France's women's rights minister Laurence Rossignol was faced with negative reaction on Thursday for comparing Muslim women who wear the veil to "negroes who supported slavery".
An online petition asking for the President of the Republic to take action against Rossignol's racist remarks had generated more than 18,000 signatures.
Speaking on French radio RMC on Wednesday about fashion houses commercialising accessories such as veils or headscarves, the French Minister for Families, Children and Women's Rights, Laurence Rossignol, said, "When brands invest in the Islamic clothing market - just because it's lucrative - they're stepping away from their social responsibilities, and from some perspectives, they're promoting an enslavement of women's bodies."
Asked about women who made the choice to wear the headscarf without any external pressure, the minister responded, "There are women who choose [to wear the scarf], there were also American negroes who were for slavery."
"I think that these women are for many of them are activists of political Islam. I confront these brands in terms of ideas and I denounce the project that companies carry," she continued.
Those comments triggered a strong wave of criticism and calls for the minister to resign for degrading women wearing headscarves and for her use of the word "negro."
It was as if she had "set out to help the recruiters of DAESH", said Abdallah Zekri, president of the National Observatory against Islamophobia.
The minister had "stigmatised" thousands of women, he said, adding that she "spat in the face of the laws of the Republic by trying to interfere with the way women dressed."
The hashtag, #RossignolDemission (#RossignolResign), was trending on Twitter across France demanding that she step down.
Do you see the utter irony in fighting for womens rights by denying women their right to choose to dress as they please?
— Mariam Veiszadeh (@MariamVeiszadeh) March 31, 2016
Her comments were also condemned as "dangerous and irresponsible", by the League of French Muslim Women, who reminded her that women who wear the veil and headscarf were the main victims of racist attacks on the street.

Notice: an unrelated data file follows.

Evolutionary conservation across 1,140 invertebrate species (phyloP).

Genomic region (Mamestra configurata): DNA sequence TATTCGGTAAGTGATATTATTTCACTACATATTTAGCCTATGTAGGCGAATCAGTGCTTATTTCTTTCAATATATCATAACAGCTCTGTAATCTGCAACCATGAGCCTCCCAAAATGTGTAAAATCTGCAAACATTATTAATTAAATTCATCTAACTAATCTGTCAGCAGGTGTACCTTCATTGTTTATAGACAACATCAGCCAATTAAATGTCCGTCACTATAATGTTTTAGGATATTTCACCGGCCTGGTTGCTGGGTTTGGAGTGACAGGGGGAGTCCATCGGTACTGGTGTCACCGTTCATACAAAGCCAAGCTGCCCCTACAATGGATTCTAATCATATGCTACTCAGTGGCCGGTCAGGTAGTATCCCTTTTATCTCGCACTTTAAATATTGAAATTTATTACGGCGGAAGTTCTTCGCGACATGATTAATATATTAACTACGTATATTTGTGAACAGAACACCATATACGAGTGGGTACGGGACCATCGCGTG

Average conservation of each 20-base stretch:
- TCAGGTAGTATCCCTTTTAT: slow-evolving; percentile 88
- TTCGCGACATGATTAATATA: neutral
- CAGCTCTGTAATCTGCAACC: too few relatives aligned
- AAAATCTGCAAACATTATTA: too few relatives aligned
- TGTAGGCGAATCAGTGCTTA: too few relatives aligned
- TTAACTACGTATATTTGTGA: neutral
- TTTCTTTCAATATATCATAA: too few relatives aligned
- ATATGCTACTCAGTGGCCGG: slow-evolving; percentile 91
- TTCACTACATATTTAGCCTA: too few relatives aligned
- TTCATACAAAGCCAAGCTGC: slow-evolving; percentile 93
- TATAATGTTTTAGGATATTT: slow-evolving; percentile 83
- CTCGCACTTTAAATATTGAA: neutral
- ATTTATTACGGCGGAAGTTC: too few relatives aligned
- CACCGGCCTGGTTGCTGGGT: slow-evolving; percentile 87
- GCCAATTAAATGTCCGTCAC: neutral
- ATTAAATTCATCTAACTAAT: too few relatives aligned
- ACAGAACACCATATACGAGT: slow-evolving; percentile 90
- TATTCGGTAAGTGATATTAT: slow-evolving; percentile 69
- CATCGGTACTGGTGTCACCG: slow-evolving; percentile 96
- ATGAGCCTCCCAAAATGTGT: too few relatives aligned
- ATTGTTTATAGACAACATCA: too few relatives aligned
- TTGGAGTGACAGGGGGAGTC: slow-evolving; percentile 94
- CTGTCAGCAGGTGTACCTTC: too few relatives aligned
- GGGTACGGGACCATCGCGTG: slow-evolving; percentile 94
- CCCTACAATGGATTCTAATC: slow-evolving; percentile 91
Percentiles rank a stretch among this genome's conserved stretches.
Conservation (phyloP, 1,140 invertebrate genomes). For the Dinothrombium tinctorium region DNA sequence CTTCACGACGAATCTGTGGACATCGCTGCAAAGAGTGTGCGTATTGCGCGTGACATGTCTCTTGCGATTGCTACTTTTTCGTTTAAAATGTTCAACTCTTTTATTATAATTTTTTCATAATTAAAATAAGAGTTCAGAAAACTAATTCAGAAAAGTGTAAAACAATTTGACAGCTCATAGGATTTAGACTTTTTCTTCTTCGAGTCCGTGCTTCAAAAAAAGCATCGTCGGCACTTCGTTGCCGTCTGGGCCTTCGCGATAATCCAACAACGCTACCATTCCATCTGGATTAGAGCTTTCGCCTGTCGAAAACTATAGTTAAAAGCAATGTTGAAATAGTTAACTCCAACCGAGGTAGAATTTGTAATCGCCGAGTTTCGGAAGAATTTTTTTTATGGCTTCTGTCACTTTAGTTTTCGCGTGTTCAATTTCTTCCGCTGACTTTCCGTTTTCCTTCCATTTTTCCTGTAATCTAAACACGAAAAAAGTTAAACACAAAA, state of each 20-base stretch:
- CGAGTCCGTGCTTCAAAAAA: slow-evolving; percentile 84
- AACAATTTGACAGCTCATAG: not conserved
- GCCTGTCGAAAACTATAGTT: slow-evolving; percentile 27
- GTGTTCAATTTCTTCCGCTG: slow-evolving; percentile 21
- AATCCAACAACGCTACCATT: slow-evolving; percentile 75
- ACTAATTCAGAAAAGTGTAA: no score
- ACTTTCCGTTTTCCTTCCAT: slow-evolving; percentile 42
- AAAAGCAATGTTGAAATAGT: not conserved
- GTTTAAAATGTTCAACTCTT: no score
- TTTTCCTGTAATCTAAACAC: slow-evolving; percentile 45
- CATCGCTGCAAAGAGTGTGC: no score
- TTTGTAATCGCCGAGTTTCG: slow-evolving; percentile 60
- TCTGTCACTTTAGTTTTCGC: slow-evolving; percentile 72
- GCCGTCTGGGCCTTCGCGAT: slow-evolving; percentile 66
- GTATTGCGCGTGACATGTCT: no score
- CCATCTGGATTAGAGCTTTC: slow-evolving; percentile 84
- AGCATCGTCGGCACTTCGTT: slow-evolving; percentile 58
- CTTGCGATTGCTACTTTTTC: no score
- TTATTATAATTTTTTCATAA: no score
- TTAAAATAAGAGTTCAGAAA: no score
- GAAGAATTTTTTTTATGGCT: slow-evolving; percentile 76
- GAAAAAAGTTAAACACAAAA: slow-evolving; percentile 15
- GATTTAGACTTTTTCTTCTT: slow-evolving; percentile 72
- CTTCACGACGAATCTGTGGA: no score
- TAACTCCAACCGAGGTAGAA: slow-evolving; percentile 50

''It is all the more surprising because the government has just launched a campaign against racism, anti-Semitism and Islamophobia," the league's statement added.
Many internet users accused Rossignol of racism and Islamophobia.
Comedian Olivier Perrin joked that she would make a good campaign director for US presidential hopeful Donald Trump, who has drawn fire for his comments about women and Muslims.
Rossignol, who is also minister of family and child matters, tried to row back on the comments she made during a radio interview Wednesday.
She told AFP the n-word was a reference to an abolitionist tract by the French philosopher Montesquieu, "On the Enslavement of Negroes".
Several international clothing and accessories brands have recently launched lines for "Islamic Modest wear": the Swedish giant H&M last year used a Muslim Hijabi model as their main face for its advertising campaign, with the Japanese brand Uniqlo earlier this month announcing it would begin selling hijabs in its London stores.
The British brand Marks & Spencer has also recently announced their marketing of full-body "burqini" swimming costumes on its online store. Last year Zara, Tommy Hilfiger, Oscar de la Renta and Mango all launched varyingly "modest" collections for Muslim women.
Luxury fashion brand Dolce & Gabbana launched last January a collection of hijabs and abayas targeting wealthy Muslim women in the Middle East.